Revisiting the BBC’s amplification of an NGO’s PR

The Guardian reports that the head of Oxfam GB has described the NGO’s 2014 campaign against the Israeli company SodaStream as having ‘backfired’.

“In a candid presentation to an audience of charity professionals on 14 December, Goldring said Oxfam had made high-stakes misjudgments […] in the row over the involvement of its then celebrity ambassador, Scarlett Johansson with a company operating in an Israeli settlement on the West Bank.

The Johansson furore had cost Oxfam America “literally thousands” of donors, Goldring revealed. […]

In the Johansson case, after a protracted stand-off, the actor ended her eight-year association with Oxfam over its criticism of her for endorsing fizzy drinks company SodaStream, which at the time had a factory in an Israeli settlement.

Goldring […] told a seminar on campaigning for less popular causes that in mishandling the Johansson affair, Oxfam turned what should have been a point of principle into “something of a PR disaster”.

Oxfam’s error, said Goldring, was letting the controversy drag on so that Johansson could eventually seize the initiative. “The judgment was when to be proactive, when to be forceful, and when to be balanced and reflective,” he said. “We got that wrong.”Today Connolly

As readers may recall, the BBC also played a very “proactive” role at the time, promoting Oxfam’s PR messaging (together with that of fellow BDS campaigners, the Palestine Solidarity Campaign) on a variety of platforms including the BBC News website, BBC Radio 4 and BBC television channels.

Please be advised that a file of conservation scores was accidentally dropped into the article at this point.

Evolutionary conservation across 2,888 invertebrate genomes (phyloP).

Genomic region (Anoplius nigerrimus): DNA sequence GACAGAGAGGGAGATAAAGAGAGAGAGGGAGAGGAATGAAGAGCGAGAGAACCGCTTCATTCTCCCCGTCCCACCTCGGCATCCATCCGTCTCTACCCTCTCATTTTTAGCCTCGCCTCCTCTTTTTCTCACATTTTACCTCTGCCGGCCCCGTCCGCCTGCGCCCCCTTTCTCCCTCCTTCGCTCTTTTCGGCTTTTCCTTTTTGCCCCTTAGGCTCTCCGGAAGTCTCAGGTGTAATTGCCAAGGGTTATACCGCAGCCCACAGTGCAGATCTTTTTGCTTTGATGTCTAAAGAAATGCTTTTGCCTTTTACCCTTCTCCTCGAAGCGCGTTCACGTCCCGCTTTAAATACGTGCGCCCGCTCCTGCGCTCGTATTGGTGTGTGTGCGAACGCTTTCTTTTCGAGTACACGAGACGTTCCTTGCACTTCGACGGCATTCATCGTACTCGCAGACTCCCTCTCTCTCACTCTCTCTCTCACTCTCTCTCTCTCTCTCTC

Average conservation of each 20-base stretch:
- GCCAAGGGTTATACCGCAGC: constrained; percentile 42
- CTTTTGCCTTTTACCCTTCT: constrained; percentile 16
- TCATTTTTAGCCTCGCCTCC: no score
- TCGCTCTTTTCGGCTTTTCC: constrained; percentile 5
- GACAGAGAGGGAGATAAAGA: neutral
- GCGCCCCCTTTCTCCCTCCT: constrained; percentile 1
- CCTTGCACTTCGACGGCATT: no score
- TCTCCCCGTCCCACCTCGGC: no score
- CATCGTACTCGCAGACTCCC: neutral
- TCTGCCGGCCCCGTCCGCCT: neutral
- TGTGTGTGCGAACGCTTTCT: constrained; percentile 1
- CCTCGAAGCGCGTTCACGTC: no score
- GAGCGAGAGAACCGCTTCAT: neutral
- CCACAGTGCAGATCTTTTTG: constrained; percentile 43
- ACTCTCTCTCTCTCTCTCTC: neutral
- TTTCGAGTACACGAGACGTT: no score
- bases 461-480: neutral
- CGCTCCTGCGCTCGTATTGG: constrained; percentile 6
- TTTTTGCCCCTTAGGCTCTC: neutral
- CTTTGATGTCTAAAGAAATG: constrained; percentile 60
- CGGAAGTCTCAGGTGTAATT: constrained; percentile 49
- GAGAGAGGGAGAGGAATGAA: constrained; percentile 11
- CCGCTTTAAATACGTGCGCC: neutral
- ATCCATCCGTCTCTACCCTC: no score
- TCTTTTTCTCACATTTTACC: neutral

BBC News recycles second-hand SodaStream slur, fails to explain BDS

BBC’s ‘Today’ programme ‘should know better’ than to engage in covert promotion of the PSC’s agenda

BBC displays its campaigning colours in SodaStream story coverage 

Oxfam’s Ben Phillips on BBC Two’s ‘Newsnight’

BBC One serves up BDS at Breakfast

As was noted here at the time:

“As its coverage of this story shows, the BBC has abandoned its role as a provider of news and information regarding the anti-Israel BDS movement and emphatically tied its colours to the campaigning mast.”

 

 

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6 comments on “Revisiting the BBC’s amplification of an NGO’s PR

  1. Oxfam certainly made a BIG mistake – at least 300 Palestinian families lost their monthly paycheck income and now live in poverty. It seems that it is so easy to have “high principles” when one is an arm chair liberal with a full stomach and so far away! It is incumbant upon Oxfam to recheck its distastful association with BDS if it wants to regain its good reputation.

  2. Oxfam is riddled with antisemites and other unsavoury characters, as are most of the big NGOs, including Amnesty International. It is about time they were exposed, not just by people in the know and supporters of Israel, but by people of principle everywhere.
    I have visited the Sodastream factory when it was in Ariel. The workers were all paid the same, Arab and Jew, Arab from the West Bank and Arab from Israel, and they all loved their jobs. I also own a Sodastream which I bought in the UK from the Brighton shop that the antisemites closed down. I would not be without it, I absolutely love it, I use it every day. The refill gas bottles can be bought from Argos.

  3. This development merely emphasises the tiny brain size of those who want to close a successful factory in the “West Bank” – in total disregard of the plight in which the satisfied Palestinians workers will be put.

  4. Pingback: 12/22 Links Pt2: Europe’s Compassionate Hatred of Israel; A World of Hypocrites: Praising Fidel Castro, While Criticizing Israel – 24/6 Magazine

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